Your lovable little companion, that warm and squirmy little wiggle worm you remember from days long past, is getting older. The gleeful excitement and zest for absolutely any activity is beginning to fade or has years ago. Your precious little furry child no longer moves so quickly, though he seems to jump at any random noise.
We all wish our loyal companions could live forever, but aging is an unavoidable fact of life. That being said, there are a few things you should prepare for, so you can offer the absolute best care possible during your pet’s golden years!
Because your older pet has less energy, he won’t want to play or run as much. This means he won’t be burning calories at the same rate. Also, just like humans, a dog’s metabolism will begin to slow as he ages. He won’t want to eat any less though!
Exercise and proper nutrition are both extremely important, even if it is only mild exercise your pup can handle. It’s natural for a dog’s joints to begin to wear as he ages, sometimes leading to things like arthritis (another fact of aging). Arthritic joints are made even more uncomfortable if those joints are forced to bear excess weight.
- Consider ‘ramps’ for your car, stairs, and any other incline so your dog isn’t forced to jump and climb.
Eyesight deterioration is another natural result of aging. Most dogs that live long enough will begin to develop cataracts (thickening of the lens, causing the eyes to appear cloudy). Seeing things around your house might become more difficult.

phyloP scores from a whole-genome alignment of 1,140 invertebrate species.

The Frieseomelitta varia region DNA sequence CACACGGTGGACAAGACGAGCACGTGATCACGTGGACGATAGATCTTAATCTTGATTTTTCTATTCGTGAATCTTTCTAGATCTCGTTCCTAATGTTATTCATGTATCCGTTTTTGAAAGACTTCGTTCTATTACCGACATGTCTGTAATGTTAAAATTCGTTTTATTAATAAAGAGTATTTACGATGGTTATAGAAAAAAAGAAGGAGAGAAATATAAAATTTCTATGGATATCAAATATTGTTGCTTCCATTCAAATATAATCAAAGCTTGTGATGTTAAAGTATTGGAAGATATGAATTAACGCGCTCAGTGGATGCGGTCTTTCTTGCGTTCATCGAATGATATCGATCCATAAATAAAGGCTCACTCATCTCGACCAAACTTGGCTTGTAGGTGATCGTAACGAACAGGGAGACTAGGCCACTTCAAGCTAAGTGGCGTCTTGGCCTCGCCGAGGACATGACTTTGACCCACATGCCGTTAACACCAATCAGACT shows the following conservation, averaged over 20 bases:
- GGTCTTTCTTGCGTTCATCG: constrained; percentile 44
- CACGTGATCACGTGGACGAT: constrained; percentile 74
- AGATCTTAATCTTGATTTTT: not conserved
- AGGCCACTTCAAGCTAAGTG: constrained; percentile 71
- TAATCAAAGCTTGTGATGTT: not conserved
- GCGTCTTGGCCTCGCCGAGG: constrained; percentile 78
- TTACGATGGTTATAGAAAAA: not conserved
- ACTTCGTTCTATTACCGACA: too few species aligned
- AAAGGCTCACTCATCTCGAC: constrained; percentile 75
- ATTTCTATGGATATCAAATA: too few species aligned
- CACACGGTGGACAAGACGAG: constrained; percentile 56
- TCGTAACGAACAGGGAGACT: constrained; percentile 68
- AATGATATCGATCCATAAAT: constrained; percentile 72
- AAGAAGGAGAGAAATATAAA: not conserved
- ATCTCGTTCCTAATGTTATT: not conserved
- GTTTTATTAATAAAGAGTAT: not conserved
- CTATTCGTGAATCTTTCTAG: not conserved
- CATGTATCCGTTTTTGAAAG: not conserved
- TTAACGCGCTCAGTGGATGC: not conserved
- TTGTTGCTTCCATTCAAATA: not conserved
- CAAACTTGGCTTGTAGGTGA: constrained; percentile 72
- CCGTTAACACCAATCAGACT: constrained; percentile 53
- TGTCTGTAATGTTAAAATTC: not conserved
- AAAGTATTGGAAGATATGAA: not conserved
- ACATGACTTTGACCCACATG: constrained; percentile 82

Thankfully, everything about a dog’s vision evolved strictly to augment his hunting abilities, and today’s domesticated pets no longer need to rely on their sight for survival. Even a 100% blind dog will be able to live a completely happy life, as long as you make accommodations! Be wary around traffic/roads, move furniture around your house to make navigation easier (or don’t change anything), and warn strangers or company not to move too quickly or get their faces close to your older pet (especially important for children).
Dental disease from plaque and tartar buildup can become a problem. Chewing on things like bones naturally helps break up these things, but if chewing is uncomfortable, your dog won’t want to do it. Thankfully, your veterinarian will clean your dog’s teeth if you ask, and you can purchase specially designed toothbrushes with Dog Specific toothpaste at most pet stores!
- Plan veterinarian visits regularly.
As he (or she) gets older, there will be accidents. Your precious pet might begin to lose bladder control, which is something we humans can only hope others will be understanding when it happens to us. Our dogs might become more anxious and jumpy, have trouble getting around, and develop other health concerns. Remember, not any of this is due to poor training or your pet’s fault. Provide the same loving care you did with that tiny, squirming 5-pound puppy!